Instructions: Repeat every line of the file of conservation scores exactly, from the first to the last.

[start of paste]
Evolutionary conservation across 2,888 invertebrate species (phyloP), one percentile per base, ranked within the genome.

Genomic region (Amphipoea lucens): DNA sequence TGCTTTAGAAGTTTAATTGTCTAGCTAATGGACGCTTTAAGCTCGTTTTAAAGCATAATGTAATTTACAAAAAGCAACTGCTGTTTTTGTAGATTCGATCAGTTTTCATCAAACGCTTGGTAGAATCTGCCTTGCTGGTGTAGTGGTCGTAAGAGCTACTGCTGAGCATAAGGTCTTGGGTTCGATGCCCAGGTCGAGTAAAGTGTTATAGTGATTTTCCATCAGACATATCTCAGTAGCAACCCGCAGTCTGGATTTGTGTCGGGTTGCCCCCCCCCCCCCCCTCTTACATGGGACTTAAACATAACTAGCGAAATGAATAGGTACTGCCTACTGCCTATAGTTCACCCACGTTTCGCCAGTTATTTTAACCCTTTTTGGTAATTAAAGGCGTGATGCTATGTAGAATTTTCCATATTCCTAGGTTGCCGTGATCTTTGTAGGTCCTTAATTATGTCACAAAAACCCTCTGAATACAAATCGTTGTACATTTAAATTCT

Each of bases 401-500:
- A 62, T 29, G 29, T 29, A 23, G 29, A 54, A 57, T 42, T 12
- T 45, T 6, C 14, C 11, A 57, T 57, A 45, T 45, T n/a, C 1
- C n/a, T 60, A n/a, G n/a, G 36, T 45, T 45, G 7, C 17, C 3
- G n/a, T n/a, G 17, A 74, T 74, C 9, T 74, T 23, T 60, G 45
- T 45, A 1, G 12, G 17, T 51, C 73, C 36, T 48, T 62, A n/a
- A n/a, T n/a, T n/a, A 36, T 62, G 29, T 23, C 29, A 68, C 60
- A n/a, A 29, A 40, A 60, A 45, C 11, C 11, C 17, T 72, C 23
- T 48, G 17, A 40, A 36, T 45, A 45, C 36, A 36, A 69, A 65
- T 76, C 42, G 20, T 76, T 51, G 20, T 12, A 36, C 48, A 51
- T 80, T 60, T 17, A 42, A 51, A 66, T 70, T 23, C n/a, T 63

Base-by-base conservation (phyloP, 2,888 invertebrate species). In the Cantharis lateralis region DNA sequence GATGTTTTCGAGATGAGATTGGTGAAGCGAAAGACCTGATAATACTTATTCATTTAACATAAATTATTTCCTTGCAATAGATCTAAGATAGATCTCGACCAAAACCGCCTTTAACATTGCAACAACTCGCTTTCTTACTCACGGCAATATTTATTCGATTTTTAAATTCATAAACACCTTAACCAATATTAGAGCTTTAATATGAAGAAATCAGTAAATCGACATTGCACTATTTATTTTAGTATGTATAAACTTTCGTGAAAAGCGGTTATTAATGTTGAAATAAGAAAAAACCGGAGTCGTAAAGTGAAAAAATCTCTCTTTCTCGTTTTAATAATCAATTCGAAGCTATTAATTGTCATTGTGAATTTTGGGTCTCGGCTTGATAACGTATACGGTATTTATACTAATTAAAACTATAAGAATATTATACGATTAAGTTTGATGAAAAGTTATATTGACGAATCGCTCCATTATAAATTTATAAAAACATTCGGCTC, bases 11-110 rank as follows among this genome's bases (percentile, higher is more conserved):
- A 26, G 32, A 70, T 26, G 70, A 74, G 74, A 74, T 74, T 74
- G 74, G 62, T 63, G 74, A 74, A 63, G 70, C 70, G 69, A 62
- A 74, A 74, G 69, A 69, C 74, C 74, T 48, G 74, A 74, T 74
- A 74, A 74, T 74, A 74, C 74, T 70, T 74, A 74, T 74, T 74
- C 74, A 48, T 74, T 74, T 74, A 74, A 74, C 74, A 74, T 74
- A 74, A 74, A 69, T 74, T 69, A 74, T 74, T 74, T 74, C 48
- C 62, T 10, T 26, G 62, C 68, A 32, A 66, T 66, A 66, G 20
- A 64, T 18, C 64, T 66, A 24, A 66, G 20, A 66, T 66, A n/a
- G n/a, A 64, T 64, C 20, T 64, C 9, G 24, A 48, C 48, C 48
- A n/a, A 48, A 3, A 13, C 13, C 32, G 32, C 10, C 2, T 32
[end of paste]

Evolutionary conservation across 2,888 invertebrate species (phyloP), one percentile per base, ranked within the genome.

Genomic region (Amphipoea lucens): DNA sequence TGCTTTAGAAGTTTAATTGTCTAGCTAATGGACGCTTTAAGCTCGTTTTAAAGCATAATGTAATTTACAAAAAGCAACTGCTGTTTTTGTAGATTCGATCAGTTTTCATCAAACGCTTGGTAGAATCTGCCTTGCTGGTGTAGTGGTCGTAAGAGCTACTGCTGAGCATAAGGTCTTGGGTTCGATGCCCAGGTCGAGTAAAGTGTTATAGTGATTTTCCATCAGACATATCTCAGTAGCAACCCGCAGTCTGGATTTGTGTCGGGTTGCCCCCCCCCCCCCCCTCTTACATGGGACTTAAACATAACTAGCGAAATGAATAGGTACTGCCTACTGCCTATAGTTCACCCACGTTTCGCCAGTTATTTTAACCCTTTTTGGTAATTAAAGGCGTGATGCTATGTAGAATTTTCCATATTCCTAGGTTGCCGTGATCTTTGTAGGTCCTTAATTATGTCACAAAAACCCTCTGAATACAAATCGTTGTACATTTAAATTCT

Each of bases 401-500:
- A 62, T 29, G 29, T 29, A 23, G 29, A 54, A 57, T 42, T 12
- T 45, T 6, C 14, C 11, A 57, T 57, A 45, T 45, T n/a, C 1
- C n/a, T 60, A n/a, G n/a, G 36, T 45, T 45, G 7, C 17, C 3
- G n/a, T n/a, G 17, A 74, T 74, C 9, T 74, T 23, T 60, G 45
- T 45, A 1, G 12, G 17, T 51, C 73, C 36, T 48, T 62, A n/a
- A n/a, T n/a, T n/a, A 36, T 62, G 29, T 23, C 29, A 68, C 60
- A n/a, A 29, A 40, A 60, A 45, C 11, C 11, C 17, T 72, C 23
- T 48, G 17, A 40, A 36, T 45, A 45, C 36, A 36, A 69, A 65
- T 76, C 42, G 20, T 76, T 51, G 20, T 12, A 36, C 48, A 51
- T 80, T 60, T 17, A 42, A 51, A 66, T 70, T 23, C n/a, T 63

Base-by-base conservation (phyloP, 2,888 invertebrate species). In the Cantharis lateralis region DNA sequence GATGTTTTCGAGATGAGATTGGTGAAGCGAAAGACCTGATAATACTTATTCATTTAACATAAATTATTTCCTTGCAATAGATCTAAGATAGATCTCGACCAAAACCGCCTTTAACATTGCAACAACTCGCTTTCTTACTCACGGCAATATTTATTCGATTTTTAAATTCATAAACACCTTAACCAATATTAGAGCTTTAATATGAAGAAATCAGTAAATCGACATTGCACTATTTATTTTAGTATGTATAAACTTTCGTGAAAAGCGGTTATTAATGTTGAAATAAGAAAAAACCGGAGTCGTAAAGTGAAAAAATCTCTCTTTCTCGTTTTAATAATCAATTCGAAGCTATTAATTGTCATTGTGAATTTTGGGTCTCGGCTTGATAACGTATACGGTATTTATACTAATTAAAACTATAAGAATATTATACGATTAAGTTTGATGAAAAGTTATATTGACGAATCGCTCCATTATAAATTTATAAAAACATTCGGCTC, bases 11-110 rank as follows among this genome's bases (percentile, higher is more conserved):
- A 26, G 32, A 70, T 26, G 70, A 74, G 74, A 74, T 74, T 74
- G 74, G 62, T 63, G 74, A 74, A 63, G 70, C 70, G 69, A 62
- A 74, A 74, G 69, A 69, C 74, C 74, T 48, G 74, A 74, T 74
- A 74, A 74, T 74, A 74, C 74, T 70, T 74, A 74, T 74, T 74
- C 74, A 48, T 74, T 74, T 74, A 74, A 74, C 74, A 74, T 74
- A 74, A 74, A 69, T 74, T 69, A 74, T 74, T 74, T 74, C 48
- C 62, T 10, T 26, G 62, C 68, A 32, A 66, T 66, A 66, G 20
- A 64, T 18, C 64, T 66, A 24, A 66, G 20, A 66, T 66, A n/a
- G n/a, A 64, T 64, C 20, T 64, C 9, G 24, A 48, C 48, C 48
- A n/a, A 48, A 3, A 13, C 13, C 32, G 32, C 10, C 2, T 32